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Do’s and Don’ts of a Safe Hot Yoga Practice

March 3, 2014

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When it comes to heated yoga practice, differing opinions abound. Some experts agree with Douglas Casa, chief operating officer of the Korey Stringer Institute at the University of Connecticut and a leading expert on heatstroke, who warns against exercising in extreme temperatures for those who are overweight or out of shape. This school of thought asserts that the added strain a high temperature puts on the cardiovascular system can pose serious heart risks. Yet other authorities, like Chicago yoga instructor Linnea Schlegel, believe that heated yoga can provide tremendous benefits in terms of strengthening, stretching and general health. They argue that the increase in temperature increases flexibility, allowing yogis to stretch a little deeper The heat can also help to bring people more into their bodies, which adds to their focus and forces them to practice in the present moment, a challenging mental exercise. So with potential mind, body, and soul-nourishing results, hot yoga is certainly worth a try. If you’re pregnant, nursing, or have blood pressure issues, be sure to check with your physician before beginning a hot yoga practice. For everyone else who is ready to turn up the heat, follow these expert tips to help make sure your hot yoga practice is as beneficial as it can possibly be:


  • Do drink plenty of water. Any form of yoga in a heated environment puts you at risk for dehydration. Drinking extra water an hour or two before your practice and sipping it throughout class can help avoid this. After class, try drinking electrolyte-replenishing beverages like natural energy drinks or milk, and eating foods like bananas, peanut butter, and leafy greens. You lose a lot of electrolytes through sweat, so this is super important.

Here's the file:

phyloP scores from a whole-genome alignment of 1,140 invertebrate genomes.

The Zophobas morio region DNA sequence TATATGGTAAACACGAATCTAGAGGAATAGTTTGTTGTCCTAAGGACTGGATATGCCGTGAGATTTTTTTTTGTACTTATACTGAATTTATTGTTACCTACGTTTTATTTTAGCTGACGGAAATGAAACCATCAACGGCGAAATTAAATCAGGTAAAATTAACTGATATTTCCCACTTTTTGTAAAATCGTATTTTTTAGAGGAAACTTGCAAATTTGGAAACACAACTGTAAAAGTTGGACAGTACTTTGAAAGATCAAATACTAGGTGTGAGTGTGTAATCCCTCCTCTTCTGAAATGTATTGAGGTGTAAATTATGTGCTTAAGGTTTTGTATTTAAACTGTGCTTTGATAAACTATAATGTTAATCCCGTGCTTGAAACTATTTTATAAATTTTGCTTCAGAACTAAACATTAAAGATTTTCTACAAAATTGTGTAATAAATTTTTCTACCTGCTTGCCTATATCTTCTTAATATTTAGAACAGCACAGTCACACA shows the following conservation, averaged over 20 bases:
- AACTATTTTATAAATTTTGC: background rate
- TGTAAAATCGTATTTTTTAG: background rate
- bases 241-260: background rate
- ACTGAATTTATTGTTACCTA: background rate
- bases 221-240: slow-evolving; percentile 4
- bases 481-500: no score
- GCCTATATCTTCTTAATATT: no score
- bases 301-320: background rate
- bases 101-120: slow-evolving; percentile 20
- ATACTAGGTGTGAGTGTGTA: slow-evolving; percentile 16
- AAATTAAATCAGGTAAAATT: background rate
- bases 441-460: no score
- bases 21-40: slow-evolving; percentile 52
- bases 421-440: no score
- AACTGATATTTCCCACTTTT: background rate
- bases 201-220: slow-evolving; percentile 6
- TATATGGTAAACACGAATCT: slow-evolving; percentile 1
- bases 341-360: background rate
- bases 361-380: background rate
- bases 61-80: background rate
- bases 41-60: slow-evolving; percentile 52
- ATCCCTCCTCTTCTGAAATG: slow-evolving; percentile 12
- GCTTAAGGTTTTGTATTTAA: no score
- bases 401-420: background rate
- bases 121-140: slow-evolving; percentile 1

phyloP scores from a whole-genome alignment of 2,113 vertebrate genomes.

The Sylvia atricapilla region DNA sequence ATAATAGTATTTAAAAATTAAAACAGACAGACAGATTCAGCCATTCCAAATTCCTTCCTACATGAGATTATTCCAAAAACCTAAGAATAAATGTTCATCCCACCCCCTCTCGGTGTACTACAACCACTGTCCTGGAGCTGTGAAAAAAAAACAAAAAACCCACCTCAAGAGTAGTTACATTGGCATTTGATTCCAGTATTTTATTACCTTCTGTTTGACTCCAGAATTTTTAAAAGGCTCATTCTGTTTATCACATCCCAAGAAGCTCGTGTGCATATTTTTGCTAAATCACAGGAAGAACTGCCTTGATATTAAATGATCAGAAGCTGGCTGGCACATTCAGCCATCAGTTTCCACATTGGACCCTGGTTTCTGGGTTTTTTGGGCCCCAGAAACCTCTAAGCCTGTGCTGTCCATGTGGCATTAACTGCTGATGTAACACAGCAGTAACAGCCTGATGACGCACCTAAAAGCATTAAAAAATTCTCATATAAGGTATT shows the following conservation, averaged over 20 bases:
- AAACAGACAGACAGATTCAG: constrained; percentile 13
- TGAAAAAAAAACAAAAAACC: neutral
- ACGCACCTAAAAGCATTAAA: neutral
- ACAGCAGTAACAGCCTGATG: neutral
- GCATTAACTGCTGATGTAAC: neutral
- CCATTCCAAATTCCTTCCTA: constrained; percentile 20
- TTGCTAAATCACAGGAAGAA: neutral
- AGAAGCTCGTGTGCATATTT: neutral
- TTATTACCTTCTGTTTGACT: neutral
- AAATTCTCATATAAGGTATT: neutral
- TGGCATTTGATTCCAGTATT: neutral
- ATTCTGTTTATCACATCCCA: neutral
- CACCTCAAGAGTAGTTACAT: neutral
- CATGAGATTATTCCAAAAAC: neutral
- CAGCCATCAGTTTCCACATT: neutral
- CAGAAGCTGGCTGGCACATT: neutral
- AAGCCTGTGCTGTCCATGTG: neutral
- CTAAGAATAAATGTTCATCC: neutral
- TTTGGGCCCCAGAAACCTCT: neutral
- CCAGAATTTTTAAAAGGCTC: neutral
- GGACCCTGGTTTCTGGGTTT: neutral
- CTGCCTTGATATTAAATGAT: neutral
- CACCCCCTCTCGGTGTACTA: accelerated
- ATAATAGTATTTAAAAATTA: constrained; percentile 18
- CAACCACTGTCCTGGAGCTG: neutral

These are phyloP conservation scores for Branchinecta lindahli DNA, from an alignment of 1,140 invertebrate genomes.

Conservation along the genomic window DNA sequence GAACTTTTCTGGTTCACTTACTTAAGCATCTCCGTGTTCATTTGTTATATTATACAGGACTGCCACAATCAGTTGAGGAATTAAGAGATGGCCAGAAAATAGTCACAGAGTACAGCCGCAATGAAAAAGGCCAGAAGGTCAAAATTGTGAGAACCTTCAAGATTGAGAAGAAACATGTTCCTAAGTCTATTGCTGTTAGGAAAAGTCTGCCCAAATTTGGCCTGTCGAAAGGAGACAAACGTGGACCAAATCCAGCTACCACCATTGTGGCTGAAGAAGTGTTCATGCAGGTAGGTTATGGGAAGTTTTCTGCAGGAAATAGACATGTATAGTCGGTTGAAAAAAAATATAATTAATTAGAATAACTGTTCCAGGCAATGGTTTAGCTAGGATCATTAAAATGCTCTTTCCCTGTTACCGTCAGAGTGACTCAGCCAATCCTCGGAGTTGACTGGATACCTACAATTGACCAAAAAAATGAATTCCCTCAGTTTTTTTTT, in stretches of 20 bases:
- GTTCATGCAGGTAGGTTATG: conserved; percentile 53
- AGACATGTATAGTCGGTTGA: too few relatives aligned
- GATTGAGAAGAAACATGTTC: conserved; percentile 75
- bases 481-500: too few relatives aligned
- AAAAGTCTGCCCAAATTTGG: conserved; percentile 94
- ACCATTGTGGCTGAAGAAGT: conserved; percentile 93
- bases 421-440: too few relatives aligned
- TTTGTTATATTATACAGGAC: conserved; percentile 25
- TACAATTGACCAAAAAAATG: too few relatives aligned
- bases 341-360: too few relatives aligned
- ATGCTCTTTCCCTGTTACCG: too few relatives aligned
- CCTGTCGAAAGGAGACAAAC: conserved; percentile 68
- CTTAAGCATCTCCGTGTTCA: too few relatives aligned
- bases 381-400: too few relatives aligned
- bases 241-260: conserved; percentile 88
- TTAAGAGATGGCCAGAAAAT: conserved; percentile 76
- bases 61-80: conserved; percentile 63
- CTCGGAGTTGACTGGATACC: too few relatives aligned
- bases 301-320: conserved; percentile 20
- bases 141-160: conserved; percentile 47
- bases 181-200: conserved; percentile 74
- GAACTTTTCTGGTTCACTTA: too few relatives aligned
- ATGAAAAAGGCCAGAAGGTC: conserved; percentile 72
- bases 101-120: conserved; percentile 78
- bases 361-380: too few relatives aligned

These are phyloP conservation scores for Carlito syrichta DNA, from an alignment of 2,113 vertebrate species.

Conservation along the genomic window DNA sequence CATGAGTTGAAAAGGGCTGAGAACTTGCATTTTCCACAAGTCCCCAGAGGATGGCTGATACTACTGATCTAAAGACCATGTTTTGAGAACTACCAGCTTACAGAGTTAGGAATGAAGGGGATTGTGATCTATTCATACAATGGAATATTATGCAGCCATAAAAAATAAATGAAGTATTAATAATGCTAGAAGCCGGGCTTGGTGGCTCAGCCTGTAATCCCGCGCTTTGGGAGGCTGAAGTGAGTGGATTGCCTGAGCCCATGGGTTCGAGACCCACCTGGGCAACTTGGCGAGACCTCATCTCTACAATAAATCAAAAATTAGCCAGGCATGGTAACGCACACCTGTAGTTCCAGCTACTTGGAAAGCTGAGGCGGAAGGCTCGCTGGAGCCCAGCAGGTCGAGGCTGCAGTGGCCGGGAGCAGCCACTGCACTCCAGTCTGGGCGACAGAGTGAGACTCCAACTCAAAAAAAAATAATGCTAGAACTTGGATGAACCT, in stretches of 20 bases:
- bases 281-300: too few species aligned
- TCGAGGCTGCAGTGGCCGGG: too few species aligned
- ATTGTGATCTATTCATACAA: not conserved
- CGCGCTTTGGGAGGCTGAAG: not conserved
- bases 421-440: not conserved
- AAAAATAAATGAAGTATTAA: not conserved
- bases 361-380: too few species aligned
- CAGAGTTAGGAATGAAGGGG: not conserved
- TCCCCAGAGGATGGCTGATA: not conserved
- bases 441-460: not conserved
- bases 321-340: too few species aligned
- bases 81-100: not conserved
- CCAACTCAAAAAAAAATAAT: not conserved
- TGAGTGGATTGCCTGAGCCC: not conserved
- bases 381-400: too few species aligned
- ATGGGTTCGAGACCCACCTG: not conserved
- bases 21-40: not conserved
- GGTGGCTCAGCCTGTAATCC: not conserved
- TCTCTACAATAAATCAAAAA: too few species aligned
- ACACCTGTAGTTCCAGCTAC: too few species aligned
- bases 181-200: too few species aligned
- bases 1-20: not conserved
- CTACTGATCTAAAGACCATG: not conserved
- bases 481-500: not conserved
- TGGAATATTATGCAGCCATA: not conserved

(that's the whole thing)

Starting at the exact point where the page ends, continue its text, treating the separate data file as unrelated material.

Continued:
• Do increase heat slowly. If you’re new to heated yoga, try beginning with a class at a relatively lower temperature, such as 85 degrees. Slowly increase the temperature every couple of weeks so that your body can gradually adjust to the new extreme temperature.
  • Do listen to your body. No one knows your body like you do. If you feel dizzy or sick, return to child’s pose. Remember, you are always your own best yoga instructor.


  • Don’t chug water during class. Instead, take tiny sips. Drinking too much water too quickly, especially while twisting your body around, can cause nausea. To rehydrate, drink small sips of water consistently throughout class, rather than gulping down a water bottle halfway through practice.
  • Don’t forget to breathe. Oxygen is a key component to any yoga practice, especially heated. Try breathing through the heat, just as you’d breathe through a painful pose. If you feel the need to release heat, breathe in through your nose and exhale through your mouth.
  • Don’t push yourself beyond your limits. Challenging yourself is great, but pushing your body too far could result in injuries, like pulled muscles or heat exhaustion. Feeling dizzy, noticing sloppy form, and having difficulty breathing are all signs that it may be time to take a break. Simply return to child’s pose and wait for your breath to regulate to begin again..

The bottom line

Heated yoga practice offers a tremendous range of benefits, including more flexibility and an increased physical challenge for both your mind and body. Make sure that you listen to your body and respect its limits during any exercise, especially those that involve increased temperatures. That said, when approached in a safe way, with an open mind, heated yoga has the potential to take your yoga practice to the next physical, mental, and spiritual level.

What are your tips for practicing heated yoga in a safe way?